We take refuge in the healing words of God when, with intentionality, we practice the sabbath. Sabbath, more broadly, can include sabbath from community. Including church. It’s what I’m doing for the next couple weeks. One of my friends practices sabbath Sundays by merely drinking coffee outside rather than at the kitchen table. For me, sabbath means a return to Scripture.
I am going to Japan for the next couple of weeks. I am taking only my Bible (and clothes and meds and hubby). While I’m away I pray your mental health flourishes, that you will be kept physically well, and that you will be emotionally healthy. Feel free to explore the years of posts I’ve accumulated on my erinmichaelgrimm.com website since I won’t be writing from Japan. That is my informal, off-the-cuff mental health blog I’ve had for years.
Anyway, the Bible is the only book I’m taking to Japan. May it heal my heart that breaks as police and public relations deteriorate in Seattle (I wrote my thoughts on my education blog just yesterday).
The Bible holds the healing words of God, made manifest in the life, death, and resurrection of Jesus Christ. The healing words of God, let’s be clear, are Jesus’s words. They are not excerpts of hate taken out of their original cultural context.
Christ is Risen
The Bible teaches us what love is. It teaches that Christ is risen. Not only for us but also for our enemies, for those we despise and reject, for those we envy. It teaches us what the fact of the resurrection requires of us: justice, love, mercy, and charity.
I definitely still have a long way to go.
No faith is without problems. We are humans and not God. Yet this doesn’t mean we should stop trying. I try to remind myself of this as I encounter church wars in my church. The church I attend is very liberal. I attend because I want to call gay and trans people the siblings in Christ they are. I am more than happy to change my theology in order to do so. It’s what Christ would do.
Sadly, it sometimes takes refuge in bashing the conservatives and talking about the importance of abortion and LGBTQIA+ rights. That’s fine, but I want the Bible too. I want the healing words of God.
Can’t we find our identity in Christ and not conflict? Because the Bible contains homophobic and sexist passages, many of us liberals have thrown it out with the bathwater. Ugh!
By leaving the country I will practice sabbath while taking my Bible and finding a healthier way to call the Bible home. Hopefully I’ll become less obsessed with the United States while away. Us Americans of all stripes are often pretty self-absorbed.
Christ’s teachings have their origins in Asia, if you consider the Middle East Asia–which I do. From there Christ’s message moved down to Africa, only later entering Europe. We act in the United States like we are the true inheritors of the faith. As though we are its truest manifestation in the world.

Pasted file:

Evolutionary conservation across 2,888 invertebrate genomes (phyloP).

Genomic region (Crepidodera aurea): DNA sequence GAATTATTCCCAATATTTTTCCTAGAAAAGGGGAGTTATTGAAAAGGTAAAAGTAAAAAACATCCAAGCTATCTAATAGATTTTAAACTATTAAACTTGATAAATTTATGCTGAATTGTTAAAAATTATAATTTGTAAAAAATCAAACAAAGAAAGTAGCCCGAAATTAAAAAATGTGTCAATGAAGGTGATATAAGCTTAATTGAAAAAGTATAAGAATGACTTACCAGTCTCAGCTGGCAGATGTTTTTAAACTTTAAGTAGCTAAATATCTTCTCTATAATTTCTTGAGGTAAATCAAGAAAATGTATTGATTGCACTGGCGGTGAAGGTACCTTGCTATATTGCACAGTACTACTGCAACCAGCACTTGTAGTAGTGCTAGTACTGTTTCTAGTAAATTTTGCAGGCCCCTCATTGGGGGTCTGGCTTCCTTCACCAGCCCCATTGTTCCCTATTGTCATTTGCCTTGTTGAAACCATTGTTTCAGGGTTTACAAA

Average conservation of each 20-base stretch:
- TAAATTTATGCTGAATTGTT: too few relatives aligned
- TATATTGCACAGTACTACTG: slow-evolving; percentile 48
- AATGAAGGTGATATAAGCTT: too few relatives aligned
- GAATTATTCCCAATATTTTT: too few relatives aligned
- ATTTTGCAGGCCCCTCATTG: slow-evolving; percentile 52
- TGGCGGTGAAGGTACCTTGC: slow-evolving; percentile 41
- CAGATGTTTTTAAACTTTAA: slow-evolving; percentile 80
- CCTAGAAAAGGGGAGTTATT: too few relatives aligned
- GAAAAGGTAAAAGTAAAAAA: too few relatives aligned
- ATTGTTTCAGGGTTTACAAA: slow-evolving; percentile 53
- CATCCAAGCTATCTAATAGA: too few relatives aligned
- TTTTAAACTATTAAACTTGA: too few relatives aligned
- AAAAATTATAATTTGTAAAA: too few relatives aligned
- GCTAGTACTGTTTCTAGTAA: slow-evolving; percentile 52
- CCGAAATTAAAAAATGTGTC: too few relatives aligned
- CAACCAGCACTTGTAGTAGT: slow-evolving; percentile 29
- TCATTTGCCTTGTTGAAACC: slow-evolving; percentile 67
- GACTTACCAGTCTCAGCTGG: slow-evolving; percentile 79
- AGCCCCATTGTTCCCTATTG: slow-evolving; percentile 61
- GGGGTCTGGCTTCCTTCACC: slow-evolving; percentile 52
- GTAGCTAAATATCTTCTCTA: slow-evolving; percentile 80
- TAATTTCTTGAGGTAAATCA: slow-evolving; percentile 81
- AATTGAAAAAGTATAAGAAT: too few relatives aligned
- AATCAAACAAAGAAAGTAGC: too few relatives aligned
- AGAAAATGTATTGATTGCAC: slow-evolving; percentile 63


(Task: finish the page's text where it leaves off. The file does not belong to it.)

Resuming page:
Nothing could be further from the truth. There are also more Christians in the Global South than in anywhere else in the world.
When will we process this in the United States? We are selfish and reactionary pious folks on the one side; and brash, self-righteous, selfish, social justice advocates on the other. We all, regardless of political stripe, deny our complicity in our broken nation and world. Sometimes we see it, during “lament” hours at church. But we don’t integrate it into our posture in the world.
Asian culture is famous for its humility, deference, and sense of social responsibility. In Japan they care for their elders. I have a lot to learn from Japan. All of us Christians do. Japanese people, most without the Bible (“the healing words of God”) are more Christian in practice than Americans.
Although, maybe these are just stereotypes. I am about to find out.
Humility and Curiosity
We need humility and curiosity. (Thanks Donna for your comment about curiosity at the bottom of my post about Bible lenses last week!). This is not because humility and curiosity are the fruit of wisdom, which they are. It is because humility and curiosity marked Jesus’s life and ministry.
Jesus didn’t shame the people who wanted to stone the woman in adultery. He knelt down–a posture of humility–and then got curious: who amongst you has never sinned?
Maybe being in Asia will calm me down. We will be going to a tea ceremony. It is a holy process in Japan.
While I’m off, please consider reading the book of James, my favorite book of the Bible. It’s great! Practice sabbath on your own with the healing words of God by immersing yourself in the book of James. The very last part of my memoir features my translation of the first chapter of the book of James, actually.
Finally, definitely write me at firstname.lastname@example.org with thoughts on what you would like to see covered when I return. It may take a while, but I will personally respond to everyone I hear from. I promise.